This chapter has articulated the clinical relevance of integrative approaches to trauma. Most effective therapy for complex trauma effects is also relational and “psychodynamic”, involving the effects of activated attachment relationships and interpersonal processes. Organizational processes need to be adapted to reflect a more trauma-informed model of care. Hiring and selection practices need to be based not only on education and on previous work experience, but they also need to include a candidate’s knowledge and understanding of concepts and practices designed to support client wellness from a trauma-informed framework. Admission criteria, screening, and assessment directly need to reflect and address a client’s history of trauma. The Sanctuary Model was developed in an inpatient hospital setting providing acute care to adult survivors of childhood trauma. Cognitive behavioral therapy (CBT) has been the treatment of choice for depression- and anxiety-related symptoms.
This chapter examines the medical, psychosocial, and vocational characteristics, challenges, and rehabilitation needs of emerging populations of individuals with psychiatric disabilities, and introduces a recovery-oriented approach to providing responsive services to individuals with psychiatric disabilities. It explores integrated, evidence-based, and emerging practices to facilitate better recovery and rehabilitation outcomes for these populations. The onset of psychiatric disabilities occurs during critical years when major changes are occurring in the areas of identity formation and cognitive, psychosocial, psychosexual, and career development. Many individuals with psychiatric disabilities receive their health care in emergency departments and intensive care units and not until their secondary conditions create medical crises. Substance use disorders (SUDs) often co-occur with psychiatric disabilities. The principles of recovery align with the core values and principles of rehabilitation counseling. Illness management and recovery (IMR) is an evidence-based practice for equipping individuals with the knowledge and skills they need to self-manage their disabilities.
This chapter describes a unified treatment protocol for emotional disorders. Cognitive hypnotherapy (CH) provides a variety of treatment interventions for emotional disorders distilled from decades of research on effective cognitive, behavioral, and hypnotherapeutic treatments for anxiety, mood, and trauma-based disorders. CH combines hypnotherapy with cognitive behavioral therapy (CBT) in the management of emotional disorders. This blended version of clinical practice meets the criteria for an assimilative model of integrated psychotherapy, which is considered the best integrative psychotherapy model for synthesizing both theory and empirical findings. Ego-strengthening suggestions are utilized in hypnotherapy to increase self-esteem and self-efficacy. The goals of ego-strengthening suggestions are to reduce anxiety and depression, and to gradually restore the patient’s self-confidence in his or her ability to cope effectively with problems and distress. Posthypnotic suggestions (PHS) are routinely delivered during hypnotherapy to counter problem behaviors, negative emotions, dysfunctional cognitions, negative self-hypnosis (NSH), and negative self-affirmations.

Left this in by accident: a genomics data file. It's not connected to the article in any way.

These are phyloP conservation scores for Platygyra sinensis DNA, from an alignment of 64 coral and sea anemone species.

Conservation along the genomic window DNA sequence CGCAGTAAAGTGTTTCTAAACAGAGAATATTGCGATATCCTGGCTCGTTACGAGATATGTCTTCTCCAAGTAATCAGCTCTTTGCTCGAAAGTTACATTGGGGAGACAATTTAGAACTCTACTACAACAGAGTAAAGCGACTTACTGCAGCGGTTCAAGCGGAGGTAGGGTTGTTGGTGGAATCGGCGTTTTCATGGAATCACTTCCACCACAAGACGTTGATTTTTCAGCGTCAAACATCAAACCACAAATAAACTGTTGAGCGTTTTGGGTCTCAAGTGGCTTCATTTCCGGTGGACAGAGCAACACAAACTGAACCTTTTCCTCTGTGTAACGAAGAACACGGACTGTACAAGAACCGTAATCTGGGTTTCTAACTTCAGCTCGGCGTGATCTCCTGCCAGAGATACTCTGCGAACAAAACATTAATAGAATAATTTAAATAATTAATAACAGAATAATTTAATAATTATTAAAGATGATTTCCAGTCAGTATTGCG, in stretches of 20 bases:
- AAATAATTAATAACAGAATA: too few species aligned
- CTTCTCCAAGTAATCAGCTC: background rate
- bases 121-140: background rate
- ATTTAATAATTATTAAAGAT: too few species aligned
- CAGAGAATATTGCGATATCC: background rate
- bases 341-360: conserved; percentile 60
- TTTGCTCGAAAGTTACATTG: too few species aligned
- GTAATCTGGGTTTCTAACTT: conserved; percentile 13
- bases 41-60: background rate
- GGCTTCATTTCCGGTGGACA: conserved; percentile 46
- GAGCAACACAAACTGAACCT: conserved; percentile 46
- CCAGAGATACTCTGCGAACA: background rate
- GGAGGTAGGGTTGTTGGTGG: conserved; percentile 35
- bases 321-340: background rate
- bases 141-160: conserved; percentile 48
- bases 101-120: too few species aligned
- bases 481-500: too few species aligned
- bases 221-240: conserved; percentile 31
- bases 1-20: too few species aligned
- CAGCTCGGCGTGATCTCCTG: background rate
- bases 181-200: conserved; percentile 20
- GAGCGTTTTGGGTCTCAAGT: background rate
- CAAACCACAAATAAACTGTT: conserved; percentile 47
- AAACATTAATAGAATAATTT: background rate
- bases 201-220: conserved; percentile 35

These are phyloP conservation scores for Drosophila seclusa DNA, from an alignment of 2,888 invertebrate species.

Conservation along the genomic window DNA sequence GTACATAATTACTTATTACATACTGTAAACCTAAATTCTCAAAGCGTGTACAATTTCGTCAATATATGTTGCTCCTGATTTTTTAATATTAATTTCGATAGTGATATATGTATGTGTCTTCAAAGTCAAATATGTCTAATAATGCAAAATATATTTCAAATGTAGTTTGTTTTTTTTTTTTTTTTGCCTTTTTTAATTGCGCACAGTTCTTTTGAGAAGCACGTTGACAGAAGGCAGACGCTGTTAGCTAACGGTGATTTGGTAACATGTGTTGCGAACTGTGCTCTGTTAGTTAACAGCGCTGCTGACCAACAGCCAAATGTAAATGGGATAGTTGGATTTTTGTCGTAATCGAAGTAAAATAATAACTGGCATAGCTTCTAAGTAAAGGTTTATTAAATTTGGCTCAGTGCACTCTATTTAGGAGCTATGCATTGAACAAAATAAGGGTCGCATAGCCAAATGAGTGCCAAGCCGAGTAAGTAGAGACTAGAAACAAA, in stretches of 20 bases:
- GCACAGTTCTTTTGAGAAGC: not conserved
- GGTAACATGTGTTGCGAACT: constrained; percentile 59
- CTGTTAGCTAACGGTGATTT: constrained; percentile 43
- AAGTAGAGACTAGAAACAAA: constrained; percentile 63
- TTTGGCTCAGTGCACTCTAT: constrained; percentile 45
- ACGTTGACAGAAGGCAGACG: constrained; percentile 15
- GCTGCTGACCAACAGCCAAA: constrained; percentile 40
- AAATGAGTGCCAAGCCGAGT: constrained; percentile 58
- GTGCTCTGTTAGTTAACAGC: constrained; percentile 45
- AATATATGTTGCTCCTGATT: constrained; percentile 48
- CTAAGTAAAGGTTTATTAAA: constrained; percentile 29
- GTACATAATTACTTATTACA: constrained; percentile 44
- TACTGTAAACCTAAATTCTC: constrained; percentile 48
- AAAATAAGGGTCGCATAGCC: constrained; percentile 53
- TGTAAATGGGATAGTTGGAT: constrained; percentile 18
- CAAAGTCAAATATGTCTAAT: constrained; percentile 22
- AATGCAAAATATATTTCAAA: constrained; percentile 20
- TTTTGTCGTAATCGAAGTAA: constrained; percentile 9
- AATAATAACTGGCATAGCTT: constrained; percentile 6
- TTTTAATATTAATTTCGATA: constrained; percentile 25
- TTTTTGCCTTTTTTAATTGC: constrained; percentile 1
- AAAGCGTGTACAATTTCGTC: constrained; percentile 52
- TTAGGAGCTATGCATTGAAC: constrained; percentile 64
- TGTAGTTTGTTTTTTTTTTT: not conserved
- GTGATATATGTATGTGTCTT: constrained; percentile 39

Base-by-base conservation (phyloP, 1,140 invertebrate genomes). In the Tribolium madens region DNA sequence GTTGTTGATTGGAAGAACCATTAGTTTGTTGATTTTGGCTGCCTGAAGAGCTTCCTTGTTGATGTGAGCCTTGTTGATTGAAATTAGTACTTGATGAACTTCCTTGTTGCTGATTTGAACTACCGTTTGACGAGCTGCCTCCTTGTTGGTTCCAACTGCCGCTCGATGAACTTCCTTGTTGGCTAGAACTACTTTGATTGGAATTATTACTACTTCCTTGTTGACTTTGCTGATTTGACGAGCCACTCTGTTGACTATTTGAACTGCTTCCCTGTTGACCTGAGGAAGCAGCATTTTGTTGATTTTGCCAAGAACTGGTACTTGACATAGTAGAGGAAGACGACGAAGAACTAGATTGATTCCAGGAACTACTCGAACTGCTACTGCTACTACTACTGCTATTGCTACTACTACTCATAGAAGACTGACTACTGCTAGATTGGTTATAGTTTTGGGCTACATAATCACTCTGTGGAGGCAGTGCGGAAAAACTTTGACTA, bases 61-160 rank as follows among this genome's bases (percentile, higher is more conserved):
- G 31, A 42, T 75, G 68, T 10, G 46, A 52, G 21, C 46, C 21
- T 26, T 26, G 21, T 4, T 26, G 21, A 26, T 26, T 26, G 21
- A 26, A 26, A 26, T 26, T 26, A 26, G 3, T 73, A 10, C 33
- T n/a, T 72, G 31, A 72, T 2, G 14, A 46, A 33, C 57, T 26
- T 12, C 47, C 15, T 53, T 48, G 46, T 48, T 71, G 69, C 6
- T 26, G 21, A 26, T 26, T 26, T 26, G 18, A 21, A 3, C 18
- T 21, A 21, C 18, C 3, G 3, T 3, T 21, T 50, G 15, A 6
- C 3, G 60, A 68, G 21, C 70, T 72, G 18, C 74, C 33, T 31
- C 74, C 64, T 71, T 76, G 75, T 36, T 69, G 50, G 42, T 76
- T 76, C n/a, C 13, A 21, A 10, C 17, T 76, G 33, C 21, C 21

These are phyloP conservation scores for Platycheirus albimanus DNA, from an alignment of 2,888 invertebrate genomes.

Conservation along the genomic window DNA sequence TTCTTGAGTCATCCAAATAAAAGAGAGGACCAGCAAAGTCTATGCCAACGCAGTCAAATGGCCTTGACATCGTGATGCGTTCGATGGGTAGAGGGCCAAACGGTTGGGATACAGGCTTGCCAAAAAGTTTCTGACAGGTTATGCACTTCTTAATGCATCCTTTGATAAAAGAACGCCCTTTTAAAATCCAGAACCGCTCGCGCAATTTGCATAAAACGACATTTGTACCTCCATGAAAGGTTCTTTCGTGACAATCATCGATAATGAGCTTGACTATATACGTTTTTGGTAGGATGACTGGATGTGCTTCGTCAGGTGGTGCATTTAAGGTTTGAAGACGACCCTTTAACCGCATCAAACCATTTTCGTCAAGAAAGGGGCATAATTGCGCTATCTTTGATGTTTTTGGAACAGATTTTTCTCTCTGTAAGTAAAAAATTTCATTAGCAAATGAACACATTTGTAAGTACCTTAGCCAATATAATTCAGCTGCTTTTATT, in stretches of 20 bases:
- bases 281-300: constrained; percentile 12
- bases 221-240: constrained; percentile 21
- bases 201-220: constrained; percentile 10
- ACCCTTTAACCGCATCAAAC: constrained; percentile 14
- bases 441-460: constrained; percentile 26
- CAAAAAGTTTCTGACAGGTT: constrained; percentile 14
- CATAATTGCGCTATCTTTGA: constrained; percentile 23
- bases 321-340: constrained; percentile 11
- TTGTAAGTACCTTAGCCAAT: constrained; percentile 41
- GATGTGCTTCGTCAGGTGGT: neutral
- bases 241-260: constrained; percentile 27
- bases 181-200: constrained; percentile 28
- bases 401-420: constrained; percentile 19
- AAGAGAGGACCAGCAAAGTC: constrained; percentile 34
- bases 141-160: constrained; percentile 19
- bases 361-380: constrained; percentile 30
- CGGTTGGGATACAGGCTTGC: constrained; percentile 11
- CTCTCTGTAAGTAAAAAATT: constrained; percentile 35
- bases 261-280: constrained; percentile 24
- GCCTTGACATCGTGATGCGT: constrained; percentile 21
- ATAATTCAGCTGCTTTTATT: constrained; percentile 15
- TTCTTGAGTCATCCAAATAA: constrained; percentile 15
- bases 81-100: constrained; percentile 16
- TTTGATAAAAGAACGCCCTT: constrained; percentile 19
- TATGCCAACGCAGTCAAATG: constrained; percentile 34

According to the American College of Rheumatology (ACR), fibromyalgia syndrome (FMS) is a complex, debilitating, functional pain syndrome characterized by the presence of continual, severe, widespread musculoskeletal pain for three months or longer, and tenderness in specific points of the body. In a recent study, the cognitive functioning of patients with chronic pain was investigated. Results of the study showed that more than one third of chronic pain patients complained of cognitive impairment. Evidence-based treatment guidelines mostly recommend multimodal approaches that include pharmacological treatment, physical exercise, and psychological treatments, specifically cognitive behavioral treatment (CBT), as well as their long-term maintenance, possibly due to heterogeneity of the studies and potential methodological biases. Recent evidence supports the notion that hypnosis, combined with a daily practice of self-hypnosis, may be an effective adjunct tool, in addition to standard medical treatment for pain control and improved quality of life.
The most popular nonpharmacological techniques for managing hypertension are introducing a healthy diet, weight loss, exercise, decreased alcohol intake, and psychological interventions for stress and anxiety reduction. Hypnotherapy is a good candidate for directly delivering or supporting such nonpharmacological interventions. Hypnosis can also be used to target the risk factors of hypertension, such as obesity, anxiety, and stress. Several studies show that hypnosis can be effective to assist weight loss. Hypnotherapy has also been confirmed to reduce anxiety and stress, in some cases even more effectively than cognitive behavioral therapy (CBT). Hypertension is not painful and is usually unnoticed by the person suffering from it; while lifestyle and dietary changes for the management of hypertension require considerable effort, patients are often noncompliant. Thus, the importance of improving compliance and cooperation cannot be overstated. The hypnotherapist also has to work closely with the physician during the therapy.